St. Louis dropped the series opener to the Tigers, who suddenly are right back in the AL Central picture. While Detroit hasn’t been the contender many expected, it has reeled off three straight wins and has taken seven of its last nine games to pull within two games of the Cleveland Indians in the division. That is despite the Tigers having the third-worst winning percentage in the AL since April 19.

The Tigers, who are a victory away from tying their longest streak of the season, have had St. Louis’ number in interleague play, going 18-9. They also have won all four interleague series they have played this season. And although nowhere near as good in one-run games as last season, the Tigers are 11-12 in such games this year and have not been shut out.

Jake Westbrook will take the hill for the Cardinals aiming to turn around a season that started promising. Westbrook was nearly lights out in his first six starts, but since then has struggled mightily. One of the main reasons is his inability to keep his sinker low in the zone. He has left it up over his last seven starts, when have the Cards have gone 1-6.

Westbrook is 6-8 with a 5.89 ERA in 20 career starts against the Tigers. Keep an eye on his matchup with Miguel Cabrera, who is 6-for-10 with a home run, double and walk in 11 career plate appearances against him.

Detroit will throw Rick Porcello, who has been one of the most hittable pitchers in the league this season. His .315 opponent batting average is the worst in the major leagues among qualifying pitchers this season.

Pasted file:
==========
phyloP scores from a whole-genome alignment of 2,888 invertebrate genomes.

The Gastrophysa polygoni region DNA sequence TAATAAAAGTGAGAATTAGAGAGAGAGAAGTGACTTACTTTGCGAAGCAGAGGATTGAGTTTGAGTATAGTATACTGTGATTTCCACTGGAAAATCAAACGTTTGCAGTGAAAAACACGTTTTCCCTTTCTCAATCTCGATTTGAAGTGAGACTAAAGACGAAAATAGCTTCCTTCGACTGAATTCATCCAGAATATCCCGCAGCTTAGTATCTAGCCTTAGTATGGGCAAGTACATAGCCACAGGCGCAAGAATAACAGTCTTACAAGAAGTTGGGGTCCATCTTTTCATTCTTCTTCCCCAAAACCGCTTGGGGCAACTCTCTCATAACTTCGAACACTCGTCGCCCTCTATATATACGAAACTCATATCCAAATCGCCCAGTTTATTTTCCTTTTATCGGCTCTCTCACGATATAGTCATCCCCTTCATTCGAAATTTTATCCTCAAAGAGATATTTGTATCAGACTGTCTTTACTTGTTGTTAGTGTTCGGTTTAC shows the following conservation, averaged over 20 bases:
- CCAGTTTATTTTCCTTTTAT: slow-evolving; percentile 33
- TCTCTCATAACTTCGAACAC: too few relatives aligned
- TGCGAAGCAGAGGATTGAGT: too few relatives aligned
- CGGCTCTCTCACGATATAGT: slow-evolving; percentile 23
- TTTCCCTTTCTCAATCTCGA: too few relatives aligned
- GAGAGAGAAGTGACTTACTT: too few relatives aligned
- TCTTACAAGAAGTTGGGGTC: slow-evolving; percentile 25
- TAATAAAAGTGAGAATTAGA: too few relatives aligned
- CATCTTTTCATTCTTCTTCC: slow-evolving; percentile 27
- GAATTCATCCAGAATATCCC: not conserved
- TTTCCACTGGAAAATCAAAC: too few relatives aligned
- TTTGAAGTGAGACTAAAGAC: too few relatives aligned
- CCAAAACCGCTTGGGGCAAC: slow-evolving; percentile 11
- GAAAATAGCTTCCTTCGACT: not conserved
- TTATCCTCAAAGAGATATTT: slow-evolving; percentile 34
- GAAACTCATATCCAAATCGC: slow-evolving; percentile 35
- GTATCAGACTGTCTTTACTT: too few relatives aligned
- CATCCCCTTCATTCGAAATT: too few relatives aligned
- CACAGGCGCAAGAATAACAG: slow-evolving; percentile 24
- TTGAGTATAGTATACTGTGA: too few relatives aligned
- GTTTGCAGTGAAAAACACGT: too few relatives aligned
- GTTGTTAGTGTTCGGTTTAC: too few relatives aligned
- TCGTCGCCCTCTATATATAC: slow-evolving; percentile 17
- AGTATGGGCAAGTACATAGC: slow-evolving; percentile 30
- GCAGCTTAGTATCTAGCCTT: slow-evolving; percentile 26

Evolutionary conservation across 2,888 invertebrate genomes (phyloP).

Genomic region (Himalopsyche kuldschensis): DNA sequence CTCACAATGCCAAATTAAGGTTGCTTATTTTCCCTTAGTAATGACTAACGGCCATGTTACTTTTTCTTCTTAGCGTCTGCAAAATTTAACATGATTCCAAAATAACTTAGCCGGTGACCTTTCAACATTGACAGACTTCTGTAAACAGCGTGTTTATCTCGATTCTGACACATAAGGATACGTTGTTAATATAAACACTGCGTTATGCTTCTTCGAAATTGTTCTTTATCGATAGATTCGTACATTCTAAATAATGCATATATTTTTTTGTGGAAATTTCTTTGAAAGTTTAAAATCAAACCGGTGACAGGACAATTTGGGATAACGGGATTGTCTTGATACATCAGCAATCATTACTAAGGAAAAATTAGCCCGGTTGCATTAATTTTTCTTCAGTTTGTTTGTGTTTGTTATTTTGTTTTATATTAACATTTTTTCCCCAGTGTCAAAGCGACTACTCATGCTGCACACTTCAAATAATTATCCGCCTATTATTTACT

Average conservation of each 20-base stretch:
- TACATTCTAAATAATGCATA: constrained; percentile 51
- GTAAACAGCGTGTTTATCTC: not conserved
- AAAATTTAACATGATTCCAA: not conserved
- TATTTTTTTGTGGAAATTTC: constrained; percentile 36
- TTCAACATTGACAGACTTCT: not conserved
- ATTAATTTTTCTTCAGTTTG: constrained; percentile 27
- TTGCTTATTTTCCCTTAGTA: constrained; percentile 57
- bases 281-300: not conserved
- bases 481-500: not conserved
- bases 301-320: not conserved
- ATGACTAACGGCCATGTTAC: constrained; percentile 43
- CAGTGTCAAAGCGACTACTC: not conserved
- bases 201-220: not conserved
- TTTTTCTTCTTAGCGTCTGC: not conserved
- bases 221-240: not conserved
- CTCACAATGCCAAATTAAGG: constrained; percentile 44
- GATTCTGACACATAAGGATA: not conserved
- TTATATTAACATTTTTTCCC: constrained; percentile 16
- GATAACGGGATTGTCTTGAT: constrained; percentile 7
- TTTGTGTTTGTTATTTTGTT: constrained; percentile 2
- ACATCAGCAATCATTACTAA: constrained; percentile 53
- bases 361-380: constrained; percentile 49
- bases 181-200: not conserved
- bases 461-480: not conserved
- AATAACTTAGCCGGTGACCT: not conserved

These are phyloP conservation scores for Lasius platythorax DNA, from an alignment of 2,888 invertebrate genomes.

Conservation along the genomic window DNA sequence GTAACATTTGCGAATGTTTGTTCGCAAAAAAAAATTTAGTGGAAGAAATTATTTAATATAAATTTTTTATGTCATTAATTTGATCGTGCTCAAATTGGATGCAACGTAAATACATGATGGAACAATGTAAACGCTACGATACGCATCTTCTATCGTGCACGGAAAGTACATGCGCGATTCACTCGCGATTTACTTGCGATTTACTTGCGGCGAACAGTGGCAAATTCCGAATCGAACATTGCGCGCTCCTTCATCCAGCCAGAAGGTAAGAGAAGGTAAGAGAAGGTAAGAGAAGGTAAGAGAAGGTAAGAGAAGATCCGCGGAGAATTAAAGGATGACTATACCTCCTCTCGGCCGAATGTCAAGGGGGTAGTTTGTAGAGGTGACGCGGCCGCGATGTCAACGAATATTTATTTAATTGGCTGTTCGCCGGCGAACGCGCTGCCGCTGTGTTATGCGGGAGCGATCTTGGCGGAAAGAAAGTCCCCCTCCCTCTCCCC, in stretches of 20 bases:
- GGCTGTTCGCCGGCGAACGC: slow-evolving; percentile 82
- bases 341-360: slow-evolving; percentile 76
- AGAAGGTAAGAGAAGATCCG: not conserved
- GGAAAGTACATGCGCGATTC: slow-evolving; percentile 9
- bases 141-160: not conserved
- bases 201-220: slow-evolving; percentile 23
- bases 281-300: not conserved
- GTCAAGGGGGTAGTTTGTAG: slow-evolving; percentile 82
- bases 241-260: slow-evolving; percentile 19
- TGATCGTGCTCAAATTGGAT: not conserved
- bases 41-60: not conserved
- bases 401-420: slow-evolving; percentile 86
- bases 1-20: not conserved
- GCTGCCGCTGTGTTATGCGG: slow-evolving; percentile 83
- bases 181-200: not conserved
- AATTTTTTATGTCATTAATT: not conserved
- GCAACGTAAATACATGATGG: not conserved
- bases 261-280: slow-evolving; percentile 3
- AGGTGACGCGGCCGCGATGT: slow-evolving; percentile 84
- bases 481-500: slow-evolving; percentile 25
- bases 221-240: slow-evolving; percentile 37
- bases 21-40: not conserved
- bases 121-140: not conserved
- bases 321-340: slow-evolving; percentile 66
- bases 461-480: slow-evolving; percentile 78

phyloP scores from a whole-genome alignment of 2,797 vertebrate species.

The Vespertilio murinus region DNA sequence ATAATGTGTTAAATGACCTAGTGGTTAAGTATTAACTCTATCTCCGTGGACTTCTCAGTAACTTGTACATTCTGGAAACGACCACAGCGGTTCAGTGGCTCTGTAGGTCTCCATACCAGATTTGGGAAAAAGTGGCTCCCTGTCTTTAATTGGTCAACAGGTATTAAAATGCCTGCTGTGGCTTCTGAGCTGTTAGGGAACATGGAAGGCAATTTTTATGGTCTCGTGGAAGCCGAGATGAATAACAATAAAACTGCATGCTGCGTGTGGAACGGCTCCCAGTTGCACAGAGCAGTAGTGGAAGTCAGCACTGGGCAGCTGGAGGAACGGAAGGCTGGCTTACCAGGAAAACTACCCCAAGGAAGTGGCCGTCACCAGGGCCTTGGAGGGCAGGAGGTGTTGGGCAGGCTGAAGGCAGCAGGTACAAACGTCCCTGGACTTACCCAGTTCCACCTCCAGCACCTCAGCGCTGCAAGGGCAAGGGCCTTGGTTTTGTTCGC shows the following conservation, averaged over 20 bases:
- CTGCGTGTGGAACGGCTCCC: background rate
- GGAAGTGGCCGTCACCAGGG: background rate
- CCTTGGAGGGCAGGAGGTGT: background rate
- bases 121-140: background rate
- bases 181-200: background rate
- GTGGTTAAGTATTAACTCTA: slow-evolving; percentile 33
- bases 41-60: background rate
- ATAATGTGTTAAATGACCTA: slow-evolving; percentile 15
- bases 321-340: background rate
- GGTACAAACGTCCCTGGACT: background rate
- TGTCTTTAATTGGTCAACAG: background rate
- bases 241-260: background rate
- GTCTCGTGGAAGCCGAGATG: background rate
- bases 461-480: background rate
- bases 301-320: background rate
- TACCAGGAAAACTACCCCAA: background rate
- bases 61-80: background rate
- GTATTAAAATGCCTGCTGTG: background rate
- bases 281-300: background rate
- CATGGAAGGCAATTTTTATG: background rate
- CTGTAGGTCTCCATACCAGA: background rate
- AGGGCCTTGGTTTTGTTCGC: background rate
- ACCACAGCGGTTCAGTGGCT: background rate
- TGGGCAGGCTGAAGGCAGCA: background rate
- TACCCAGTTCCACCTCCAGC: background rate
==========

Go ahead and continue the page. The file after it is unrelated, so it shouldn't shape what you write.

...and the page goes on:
Porcello won his last start June 13 against the Cubs, but it was his first win since May 6. However, he has pitched well at home as of late, going 2-0 with a 2.59 ERA in last four home starts.

AP Photo/Jeffrey Phelps
Shaun Marcum held opponents to a .196 BA and .264 Slug pct against his cutter last season.
The Milwaukee Brewers head to the Windy City to open a four-game series against the Chicago Cubs tonight (ESPN, 7 ET). The Brewers went 10-6 against the Cubs last season, their first winning season against Chicago since 2005. The Cubs were 45-34 against Milwaukee from 2006-10.

Starting Pitchers
Shaun Marcum takes the mound for the Brewers in his first start of the season. Marcum is coming off a career year in 2011 – his first in the National League after starting his career with the Toronto Blue Jays - as he set career highs with 33 starts and 200⅔ IP, and tied his career high with 13 wins.

The cutter will be Marcum’s weapon, a pitch he improved and increased his use of last season. In 2011, he threw his cutter 17.7 percent of the time and has a miss percentage of 26.0, compared to throwing it 15.9 percent of the time with a 22.2 miss percentage in 2010. In addition, Marcum allowed only two HR off his cutter last season, compared to seven home runs in 2010.

Chris Volstad is 1-1 with a sparkling 1.71 ERA in four career starts against the Brewers. He’ll be excited to see Milwaukee without Prince Fielder in the lineup. Volstad’s opponents’ batting average against lefties was fifth-worst in the majors last season.